Trigger warnings, of course, are not the only answer to disturbing content. Instructional #strategies such as the following can also help students approach challenging material:

      – Give your students as much #advance_notice as possible about potentially disturbing content. A day’s notice might not be enough for a student to prepare emotionally, but two weeks might be.

      – Try to “scaffold” a disturbing topic to students. For example, when beginning a history unit on the Holocaust, don’t start with graphic photographs from Auschwitz. Instead, begin by explaining the historical context, then verbally describe the conditions within the concentration camps, and then introduce the photographic record as needed. Whenever possible, allow students to progress through upsetting material at their own pace.

      – Allow students to interact with disturbing material outside of class. A student might feel more vulnerable watching a documentary about sexual assault while in a classroom than in the security of his or her #home.

      – Provide captions when using video materials: some content is easier to watch while reading captions than while listening to the audio.

      – When necessary, provide written descriptions of graphic images as a substitute for the actual visual content.

      – When disturbing content is under discussion, check in with your students from time to time: #ask them how they are doing, whether they need a #break, and so on. Let them know that you are aware that the material in question is emotionally challenging.

      – Advise students to be #sensitive to their classmates’ #vulnerabilities when they are preparing class presentations.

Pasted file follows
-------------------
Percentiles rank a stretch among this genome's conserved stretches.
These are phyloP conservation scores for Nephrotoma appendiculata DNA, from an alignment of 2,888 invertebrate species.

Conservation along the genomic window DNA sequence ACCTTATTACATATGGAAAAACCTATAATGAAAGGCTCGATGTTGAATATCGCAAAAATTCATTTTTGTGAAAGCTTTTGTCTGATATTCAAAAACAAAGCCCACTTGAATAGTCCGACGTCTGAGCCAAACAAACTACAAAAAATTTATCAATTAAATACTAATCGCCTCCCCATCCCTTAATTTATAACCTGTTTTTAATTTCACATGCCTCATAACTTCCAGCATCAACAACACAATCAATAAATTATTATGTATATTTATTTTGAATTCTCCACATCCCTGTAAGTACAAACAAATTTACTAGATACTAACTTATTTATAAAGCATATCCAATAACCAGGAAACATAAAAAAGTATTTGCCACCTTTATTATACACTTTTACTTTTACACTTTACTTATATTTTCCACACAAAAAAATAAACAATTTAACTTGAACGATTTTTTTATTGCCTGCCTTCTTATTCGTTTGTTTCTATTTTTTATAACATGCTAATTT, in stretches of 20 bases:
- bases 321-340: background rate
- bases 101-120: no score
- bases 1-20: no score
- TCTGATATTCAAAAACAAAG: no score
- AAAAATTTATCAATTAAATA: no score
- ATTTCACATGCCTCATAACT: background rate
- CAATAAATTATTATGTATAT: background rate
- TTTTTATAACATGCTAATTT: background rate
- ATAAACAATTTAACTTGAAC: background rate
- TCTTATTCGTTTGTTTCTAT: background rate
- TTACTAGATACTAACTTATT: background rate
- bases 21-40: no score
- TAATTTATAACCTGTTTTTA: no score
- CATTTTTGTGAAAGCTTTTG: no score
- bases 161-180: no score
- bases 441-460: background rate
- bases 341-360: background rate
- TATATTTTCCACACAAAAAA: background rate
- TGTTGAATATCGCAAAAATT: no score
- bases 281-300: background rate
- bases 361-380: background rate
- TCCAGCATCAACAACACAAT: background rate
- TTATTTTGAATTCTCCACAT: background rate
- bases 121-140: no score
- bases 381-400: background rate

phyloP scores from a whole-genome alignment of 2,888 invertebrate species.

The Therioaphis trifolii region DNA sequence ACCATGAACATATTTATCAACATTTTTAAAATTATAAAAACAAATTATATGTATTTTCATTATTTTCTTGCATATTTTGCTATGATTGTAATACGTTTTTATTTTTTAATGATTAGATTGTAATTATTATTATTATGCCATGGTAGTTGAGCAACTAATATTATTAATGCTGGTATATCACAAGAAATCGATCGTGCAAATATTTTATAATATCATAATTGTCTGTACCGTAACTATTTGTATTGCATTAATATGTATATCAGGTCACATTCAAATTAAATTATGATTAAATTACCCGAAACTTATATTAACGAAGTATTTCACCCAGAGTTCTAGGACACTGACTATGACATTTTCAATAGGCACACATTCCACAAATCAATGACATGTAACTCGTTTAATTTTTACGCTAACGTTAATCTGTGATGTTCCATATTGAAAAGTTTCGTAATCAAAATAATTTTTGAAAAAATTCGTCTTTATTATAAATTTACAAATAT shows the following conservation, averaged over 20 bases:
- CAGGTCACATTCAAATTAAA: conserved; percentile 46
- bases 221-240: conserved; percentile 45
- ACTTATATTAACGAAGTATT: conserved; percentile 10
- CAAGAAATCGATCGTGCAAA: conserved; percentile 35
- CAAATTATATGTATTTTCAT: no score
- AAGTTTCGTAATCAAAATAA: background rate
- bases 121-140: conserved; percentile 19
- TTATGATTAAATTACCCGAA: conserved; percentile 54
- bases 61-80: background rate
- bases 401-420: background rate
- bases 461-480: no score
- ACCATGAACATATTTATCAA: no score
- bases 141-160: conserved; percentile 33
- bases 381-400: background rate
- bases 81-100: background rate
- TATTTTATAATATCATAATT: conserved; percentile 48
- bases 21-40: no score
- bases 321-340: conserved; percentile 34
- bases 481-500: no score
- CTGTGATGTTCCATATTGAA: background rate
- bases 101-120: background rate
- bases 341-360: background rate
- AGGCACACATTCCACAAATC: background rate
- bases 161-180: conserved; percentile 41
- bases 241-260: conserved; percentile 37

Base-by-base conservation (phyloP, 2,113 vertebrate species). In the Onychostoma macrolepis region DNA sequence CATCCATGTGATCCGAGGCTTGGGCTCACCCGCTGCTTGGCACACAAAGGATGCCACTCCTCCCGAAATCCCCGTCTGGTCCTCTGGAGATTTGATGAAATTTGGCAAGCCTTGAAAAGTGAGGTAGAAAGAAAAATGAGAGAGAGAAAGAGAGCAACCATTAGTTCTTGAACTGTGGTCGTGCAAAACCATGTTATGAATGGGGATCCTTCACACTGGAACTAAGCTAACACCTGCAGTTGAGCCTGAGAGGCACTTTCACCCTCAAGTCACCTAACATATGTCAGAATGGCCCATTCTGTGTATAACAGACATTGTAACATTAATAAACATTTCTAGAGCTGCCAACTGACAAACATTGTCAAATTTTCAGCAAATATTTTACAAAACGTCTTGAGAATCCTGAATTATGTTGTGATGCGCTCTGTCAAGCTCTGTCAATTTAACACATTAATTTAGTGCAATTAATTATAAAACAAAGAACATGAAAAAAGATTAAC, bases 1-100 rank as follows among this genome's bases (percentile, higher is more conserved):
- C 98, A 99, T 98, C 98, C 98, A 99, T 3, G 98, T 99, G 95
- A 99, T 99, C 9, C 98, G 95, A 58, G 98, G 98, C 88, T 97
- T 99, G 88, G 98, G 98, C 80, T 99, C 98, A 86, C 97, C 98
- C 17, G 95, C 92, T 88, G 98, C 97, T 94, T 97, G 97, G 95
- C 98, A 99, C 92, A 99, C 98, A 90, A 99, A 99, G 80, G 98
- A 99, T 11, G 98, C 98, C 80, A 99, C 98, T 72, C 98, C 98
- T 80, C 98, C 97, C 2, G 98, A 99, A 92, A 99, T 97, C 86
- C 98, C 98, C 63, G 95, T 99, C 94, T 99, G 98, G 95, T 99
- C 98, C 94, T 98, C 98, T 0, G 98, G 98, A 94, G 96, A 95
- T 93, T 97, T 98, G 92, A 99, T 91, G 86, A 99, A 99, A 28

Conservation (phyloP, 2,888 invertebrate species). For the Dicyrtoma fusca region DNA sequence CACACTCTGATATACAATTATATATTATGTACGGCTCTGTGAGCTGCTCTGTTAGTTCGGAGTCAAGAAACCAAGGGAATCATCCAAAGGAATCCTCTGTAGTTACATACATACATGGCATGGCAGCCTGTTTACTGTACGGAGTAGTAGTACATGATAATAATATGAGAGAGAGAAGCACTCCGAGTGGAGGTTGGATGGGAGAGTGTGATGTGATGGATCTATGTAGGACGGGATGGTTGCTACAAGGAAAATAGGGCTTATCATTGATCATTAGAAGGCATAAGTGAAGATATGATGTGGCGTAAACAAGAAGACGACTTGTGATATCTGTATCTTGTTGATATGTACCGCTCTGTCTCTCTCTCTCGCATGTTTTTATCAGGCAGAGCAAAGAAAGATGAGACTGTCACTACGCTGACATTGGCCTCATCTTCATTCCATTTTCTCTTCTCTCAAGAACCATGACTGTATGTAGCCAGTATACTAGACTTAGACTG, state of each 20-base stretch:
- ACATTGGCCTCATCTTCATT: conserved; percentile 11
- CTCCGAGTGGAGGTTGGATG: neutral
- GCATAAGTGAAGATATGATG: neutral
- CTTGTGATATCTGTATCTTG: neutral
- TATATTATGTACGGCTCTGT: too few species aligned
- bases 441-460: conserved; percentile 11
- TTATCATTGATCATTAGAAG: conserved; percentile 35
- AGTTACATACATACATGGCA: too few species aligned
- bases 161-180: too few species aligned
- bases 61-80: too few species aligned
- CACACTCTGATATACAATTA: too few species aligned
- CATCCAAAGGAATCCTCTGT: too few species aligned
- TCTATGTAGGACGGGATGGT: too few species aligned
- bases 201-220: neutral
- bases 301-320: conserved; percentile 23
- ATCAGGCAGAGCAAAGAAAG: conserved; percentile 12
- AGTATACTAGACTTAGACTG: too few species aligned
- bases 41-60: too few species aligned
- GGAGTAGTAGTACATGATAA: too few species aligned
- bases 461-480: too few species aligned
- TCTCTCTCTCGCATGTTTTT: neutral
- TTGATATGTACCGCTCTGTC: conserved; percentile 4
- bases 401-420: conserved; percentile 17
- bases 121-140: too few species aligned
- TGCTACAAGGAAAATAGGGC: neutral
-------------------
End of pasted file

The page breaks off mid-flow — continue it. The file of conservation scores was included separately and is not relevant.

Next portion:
– Help your students understand the difference between emotional trauma and #intellectual_discomfort: the former is harmful, as is triggering it in the wrong context (such as in a classroom rather than in therapy); the latter is fundamental to a university education – it means our ideas are being challenged as we struggle to resolve cognitive dissonance.


    • Why Trigger Warnings Don’t Work

      Because trauma #survivors’ #memories are so specific, increasingly used “trigger warnings” are largely #ineffective.

      Fair warning labels at the beginning of movie and book reviews alert the reader that continuing may reveal critical plot points that spoil the story. The acronym NSFW alerts those reading emails or social media posts that the material is not suitable for work. The Motion Picture Association of America provides film ratings to advise about content so that moviegoers can make informed entertainment choices for themselves and their children.

      Enter stage right: Trigger warning.

      A trigger warning, most often found on #social_media and internet sites, alerts the reader that potentially upsetting information may follow. The words trigger warning are often followed by a subtitle such as *Trigger warning: This may be triggering to those who have struggled with _________. Fill in the blank. #Domestic_abuse. #Rape. #Body_image. #Needles. #Pregnancy.

      Trigger warnings have become prevalent online since about 2012. Victim advocate Gayle Crabtree reports that they were in use as early as 1996 in chat rooms she moderated. “We used the words ‘trigger warning,’ ‘#tw,’ ‘#TW,’ and ‘trigger’ early on. …This meant the survivor could see the warning and then decide if she or he wanted to scroll down for the message or not.” Eventually, trigger warnings spread to social media sites including #Tumblr, #Twitter, and #Facebook.